I’m on Industrial Light & Magic’s motion capture stage, standing inside what they call “the cave.” It’s not much to look at: two big screens angled at 90 degrees, awash in a smeary blur of images. But put on a pair of modified 3D glasses, and bam — it’s the Holodeck, and I’m on Tatooine standing face to face with one of the most famous robots in movie history. I walk around C-3PO, crouching one moment then jumping the next. The mo-cap performer across the room raises his hand, and the CG Threepio waves. It’s exhilarating and immersive, and it’s all happening in real time.
The cave is a place for filmmakers to test out worlds that don’t exist yet, and for ILM to demo and build augmented reality experiences for its recently unveiled skunkworks division, ILMxLab. The lab is a developmental playground for any and all kind of interactive or immersive experience. Virtual reality, AR, theme park attractions; it’s all up for grabs, uniting decades of visual effects expertise, computer wizardry, and Lucasfilm’s own creative team into a self-contained entertainment studio of the future.
The goal isn’t to just create what people will be trying out on their Oculus Rift next year. It’s to come up with the interconnected virtual experiences we’ll be having 10 years from now. And you’d better believe they’re starting with Star Wars.
Watch our featurette about the digital masterminds at ILMxLab, and their vision for the future of entertainment:
When Rob Bredow left Sony Pictures Imageworks for ILM in 2014, it didn’t take him long to realize what he’d gotten himself into. "It was like my first week here, and an assistant knocks on the door real urgently. ‘Yeah, did someone request a lightsaber from the showroom down the hall?’" He grins, bright eyes sparkling behind his glasses. "I’m definitely working at Lucasfilm now."
Bredow had spent the previous five years as Imageworks’ chief technology officer, a role that followed years of VFX experience on movies like Independence Day and The Polar Express. But as we walk through the halls of ILM, he tells me it was the chance to work on the new Star Wars films that lured him away. Now, as Lucasfilm’s head of New Media and vp of its Advanced Development Group, he oversees the intersection of technology and storytelling that is ILMxLab.
The group is a collaboration between all arms of the Lucasfilm empire, taking the visual effects expertise of ILM, the latest in real-time computer graphics from the Advanced Development Group, and the audio prowess of Skywalker Sound, and mixing it all together under the incomparable appeal of the Star Wars franchise. It’s a unique effort; while other movie studios are teaming with tech companies to dabble in VR, and VR companies are spinning up their own mini production houses to dip their toes into film, ILM already has the necessary departments integrated under one roof — not to mention a highly-anticipated slate of films in production to play off of. It allows Bredow’s team to experiment with multiple types of experiences simultaneously, in a kind of next-generation entertainment sandbox.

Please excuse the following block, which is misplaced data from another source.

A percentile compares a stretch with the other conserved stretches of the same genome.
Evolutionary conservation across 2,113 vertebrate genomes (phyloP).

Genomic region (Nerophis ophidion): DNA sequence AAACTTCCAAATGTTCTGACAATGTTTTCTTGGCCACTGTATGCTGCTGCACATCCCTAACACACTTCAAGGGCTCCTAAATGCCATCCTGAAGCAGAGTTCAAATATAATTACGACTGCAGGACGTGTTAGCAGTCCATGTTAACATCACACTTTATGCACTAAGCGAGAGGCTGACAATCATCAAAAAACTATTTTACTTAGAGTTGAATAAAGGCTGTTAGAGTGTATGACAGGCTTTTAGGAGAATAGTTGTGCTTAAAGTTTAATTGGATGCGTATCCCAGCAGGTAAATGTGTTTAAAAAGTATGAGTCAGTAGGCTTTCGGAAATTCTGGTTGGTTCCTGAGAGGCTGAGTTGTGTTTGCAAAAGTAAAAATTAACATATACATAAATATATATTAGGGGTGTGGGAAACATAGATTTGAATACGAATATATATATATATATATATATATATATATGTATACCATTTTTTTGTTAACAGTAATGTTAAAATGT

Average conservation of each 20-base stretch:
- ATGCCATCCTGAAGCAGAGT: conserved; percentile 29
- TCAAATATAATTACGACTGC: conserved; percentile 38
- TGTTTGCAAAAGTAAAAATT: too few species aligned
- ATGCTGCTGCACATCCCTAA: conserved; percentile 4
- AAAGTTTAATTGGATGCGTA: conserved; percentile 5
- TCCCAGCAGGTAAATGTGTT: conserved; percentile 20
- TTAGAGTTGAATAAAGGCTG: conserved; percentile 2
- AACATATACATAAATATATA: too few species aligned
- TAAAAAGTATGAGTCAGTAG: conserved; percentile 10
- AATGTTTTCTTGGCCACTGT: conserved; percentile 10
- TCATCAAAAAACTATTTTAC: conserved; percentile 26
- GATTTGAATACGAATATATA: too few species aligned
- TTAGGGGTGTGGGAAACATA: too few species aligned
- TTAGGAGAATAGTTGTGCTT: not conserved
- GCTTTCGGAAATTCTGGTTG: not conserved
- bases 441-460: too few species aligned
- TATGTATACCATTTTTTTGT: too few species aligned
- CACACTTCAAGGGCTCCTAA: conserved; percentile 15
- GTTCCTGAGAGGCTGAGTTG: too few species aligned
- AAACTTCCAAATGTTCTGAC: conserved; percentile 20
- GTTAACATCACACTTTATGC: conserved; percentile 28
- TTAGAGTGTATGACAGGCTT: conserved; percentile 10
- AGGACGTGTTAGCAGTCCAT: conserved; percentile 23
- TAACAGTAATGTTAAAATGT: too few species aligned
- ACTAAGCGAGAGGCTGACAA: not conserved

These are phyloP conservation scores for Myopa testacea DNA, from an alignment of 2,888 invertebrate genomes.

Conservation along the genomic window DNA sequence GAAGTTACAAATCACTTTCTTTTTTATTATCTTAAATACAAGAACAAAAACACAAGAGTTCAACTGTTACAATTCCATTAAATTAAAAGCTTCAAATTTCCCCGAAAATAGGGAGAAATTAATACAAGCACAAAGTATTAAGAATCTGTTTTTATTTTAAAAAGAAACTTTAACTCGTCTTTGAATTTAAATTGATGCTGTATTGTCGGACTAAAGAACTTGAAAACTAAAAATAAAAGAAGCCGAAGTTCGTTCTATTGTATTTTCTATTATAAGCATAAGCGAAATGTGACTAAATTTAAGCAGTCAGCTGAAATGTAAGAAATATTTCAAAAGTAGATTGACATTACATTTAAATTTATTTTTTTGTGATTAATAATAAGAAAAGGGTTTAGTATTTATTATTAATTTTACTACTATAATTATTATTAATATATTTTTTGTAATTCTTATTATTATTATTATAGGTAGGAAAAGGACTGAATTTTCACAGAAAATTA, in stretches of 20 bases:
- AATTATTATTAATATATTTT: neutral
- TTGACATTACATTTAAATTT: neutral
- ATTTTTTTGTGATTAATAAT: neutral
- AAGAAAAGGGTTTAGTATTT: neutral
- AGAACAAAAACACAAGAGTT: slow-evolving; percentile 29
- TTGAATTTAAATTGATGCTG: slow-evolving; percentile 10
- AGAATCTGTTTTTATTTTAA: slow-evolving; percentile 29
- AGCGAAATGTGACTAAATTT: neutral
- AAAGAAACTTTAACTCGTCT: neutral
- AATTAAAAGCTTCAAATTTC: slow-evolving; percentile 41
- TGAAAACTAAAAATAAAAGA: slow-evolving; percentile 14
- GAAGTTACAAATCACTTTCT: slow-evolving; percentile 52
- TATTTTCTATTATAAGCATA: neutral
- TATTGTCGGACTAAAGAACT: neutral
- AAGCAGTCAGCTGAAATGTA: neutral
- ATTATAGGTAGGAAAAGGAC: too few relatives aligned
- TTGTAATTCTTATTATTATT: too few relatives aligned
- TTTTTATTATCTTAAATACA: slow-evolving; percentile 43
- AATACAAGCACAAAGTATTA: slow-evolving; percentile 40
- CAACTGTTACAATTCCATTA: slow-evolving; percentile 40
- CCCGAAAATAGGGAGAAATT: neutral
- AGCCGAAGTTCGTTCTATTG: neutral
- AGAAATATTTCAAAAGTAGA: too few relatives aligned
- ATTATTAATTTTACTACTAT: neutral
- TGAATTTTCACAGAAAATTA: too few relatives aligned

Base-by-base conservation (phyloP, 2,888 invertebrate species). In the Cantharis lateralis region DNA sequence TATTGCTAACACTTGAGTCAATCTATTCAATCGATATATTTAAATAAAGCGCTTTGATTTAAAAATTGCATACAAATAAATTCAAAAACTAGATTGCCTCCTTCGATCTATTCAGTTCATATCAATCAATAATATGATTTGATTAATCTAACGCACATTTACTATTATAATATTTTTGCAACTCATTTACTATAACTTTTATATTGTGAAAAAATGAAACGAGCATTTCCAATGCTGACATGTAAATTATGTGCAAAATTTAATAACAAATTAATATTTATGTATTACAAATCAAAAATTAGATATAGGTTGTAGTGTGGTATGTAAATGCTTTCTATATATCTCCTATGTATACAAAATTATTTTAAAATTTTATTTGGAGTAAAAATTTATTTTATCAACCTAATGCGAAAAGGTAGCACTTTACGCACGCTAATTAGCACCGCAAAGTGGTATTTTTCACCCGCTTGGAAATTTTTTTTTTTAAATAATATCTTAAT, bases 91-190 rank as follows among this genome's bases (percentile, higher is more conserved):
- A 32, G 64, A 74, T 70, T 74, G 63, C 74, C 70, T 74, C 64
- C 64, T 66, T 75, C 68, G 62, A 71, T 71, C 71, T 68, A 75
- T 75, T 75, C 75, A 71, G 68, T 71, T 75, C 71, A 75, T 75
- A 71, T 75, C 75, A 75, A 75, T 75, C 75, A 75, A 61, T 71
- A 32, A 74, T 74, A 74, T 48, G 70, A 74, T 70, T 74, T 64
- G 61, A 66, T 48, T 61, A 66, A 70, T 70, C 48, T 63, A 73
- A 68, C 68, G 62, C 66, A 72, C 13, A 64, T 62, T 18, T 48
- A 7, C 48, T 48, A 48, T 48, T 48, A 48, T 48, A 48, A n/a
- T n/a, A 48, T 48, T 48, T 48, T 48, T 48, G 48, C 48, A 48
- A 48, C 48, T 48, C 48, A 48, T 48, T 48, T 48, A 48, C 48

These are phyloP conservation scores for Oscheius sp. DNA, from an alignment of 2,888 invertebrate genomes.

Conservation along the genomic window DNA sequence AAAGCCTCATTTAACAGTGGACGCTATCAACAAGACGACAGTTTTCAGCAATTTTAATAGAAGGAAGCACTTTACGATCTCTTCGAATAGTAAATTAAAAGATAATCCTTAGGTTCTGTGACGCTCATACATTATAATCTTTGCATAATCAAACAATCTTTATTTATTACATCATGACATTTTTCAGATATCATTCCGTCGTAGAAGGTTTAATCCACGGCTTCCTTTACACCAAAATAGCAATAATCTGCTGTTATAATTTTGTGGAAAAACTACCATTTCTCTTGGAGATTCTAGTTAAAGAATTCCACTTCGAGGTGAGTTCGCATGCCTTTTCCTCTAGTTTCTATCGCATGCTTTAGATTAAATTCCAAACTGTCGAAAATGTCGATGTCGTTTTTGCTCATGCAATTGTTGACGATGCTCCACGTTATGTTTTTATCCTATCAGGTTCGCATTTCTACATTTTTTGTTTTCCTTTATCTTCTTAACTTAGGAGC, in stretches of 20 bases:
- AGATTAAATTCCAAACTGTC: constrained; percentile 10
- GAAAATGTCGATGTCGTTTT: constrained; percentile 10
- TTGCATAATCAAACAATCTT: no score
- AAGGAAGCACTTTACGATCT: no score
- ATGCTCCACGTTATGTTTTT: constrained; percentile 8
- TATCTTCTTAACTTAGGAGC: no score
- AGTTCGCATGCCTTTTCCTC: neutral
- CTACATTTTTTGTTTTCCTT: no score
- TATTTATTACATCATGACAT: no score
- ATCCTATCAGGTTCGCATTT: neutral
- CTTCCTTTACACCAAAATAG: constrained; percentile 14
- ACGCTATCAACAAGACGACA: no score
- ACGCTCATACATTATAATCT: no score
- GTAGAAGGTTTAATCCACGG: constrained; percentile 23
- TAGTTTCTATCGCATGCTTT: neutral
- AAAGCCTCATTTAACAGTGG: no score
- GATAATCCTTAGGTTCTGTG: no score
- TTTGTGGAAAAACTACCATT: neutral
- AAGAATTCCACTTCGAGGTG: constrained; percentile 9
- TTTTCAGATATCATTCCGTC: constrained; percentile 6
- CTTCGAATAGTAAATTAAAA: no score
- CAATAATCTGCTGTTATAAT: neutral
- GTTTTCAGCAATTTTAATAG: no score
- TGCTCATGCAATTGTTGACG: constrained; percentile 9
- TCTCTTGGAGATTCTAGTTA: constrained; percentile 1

During my visit, the team has three projects to show off: the holographic cave, an iPad augmented reality movie with C-3PO and Boba Fett, and an Oculus Rift port of the same short film (with a VR speederbike "bonus" mode). According to Bredow, each of the experiences is about a year old, and represent proofs of concept rather than shipping products. In the case of the Oculus demo, that’s clear; while it takes advantage of ILM’s digital character models, it suffers from the same middling resolution and interface problems that any year-old Oculus experience does. But the iPad demo is something different, providing a glimpse at what true movie-quality, real-time computer graphics can make possible.
On the first pass, I just watch the short like a traditionally shot and edited scene from a movie: some Stormtroopers on Tatooine are on a search, C-3PO and R2-D2 are in hiding, and eventually Boba Fett shows up for a big reveal. But the quality of the visuals is arresting. It doesn’t just look like a CG cutscene; from the quality of the motion to the sunlight glinting off the droids, it nearly looks like a movie shot on film that I’m watching on an iPad. And it’s not a simple video file being played back either; the footage is being rendered in real-time on an ILM server and then streamed to the tablet (ILM later tells me they’ve run successful tests over LTE, as well). With a tap I can slow down time, change perspective, or watch the entire scene from a Stormtrooper’s point of view. In another mode I can use the iPad as a virtual viewfinder, scoping around the world to see whatever I like, or even join the droids before they even appear in the edited version of the scene. Instant prequel.
It’s all too easy to imagine going to a theater to see Episode VIII, then firing up an iPad to explore what happened just before some big climactic Sith showdown or lightsaber duel. "Instead of cutting a scene because the running time is too long — or only getting to see that on the Blu-ray release as a special feature — what if there was a version where it’s more like, ‘I still want to tell that story, it would just be better in VR?’" Bredow smiles. "Let’s let this show as a parallel story, let’s release this clip with multiple things you can explore and give the audience something that they can sink their teeth into if they want to engage in the movie in that way."
If Bredow is the focused, technological wizard that brings the disparate parts of ILMxLab together, then the group’s blue-sky shaman is creative director John Gaeta. A visual effects legend in his own right, Gaeta was the person that invented bullet time for The Matrix, a film he credits for shaping his own philosophy about VR. "The actual experience of The Matrix itself started expanding my thought on the very topic that the movie was about," he says. "I joined that effort with the Wachowskis partly because I thought it was so well-written, how they considered virtual reality completely sublime. In the perfect state, it’s a flawless simulation."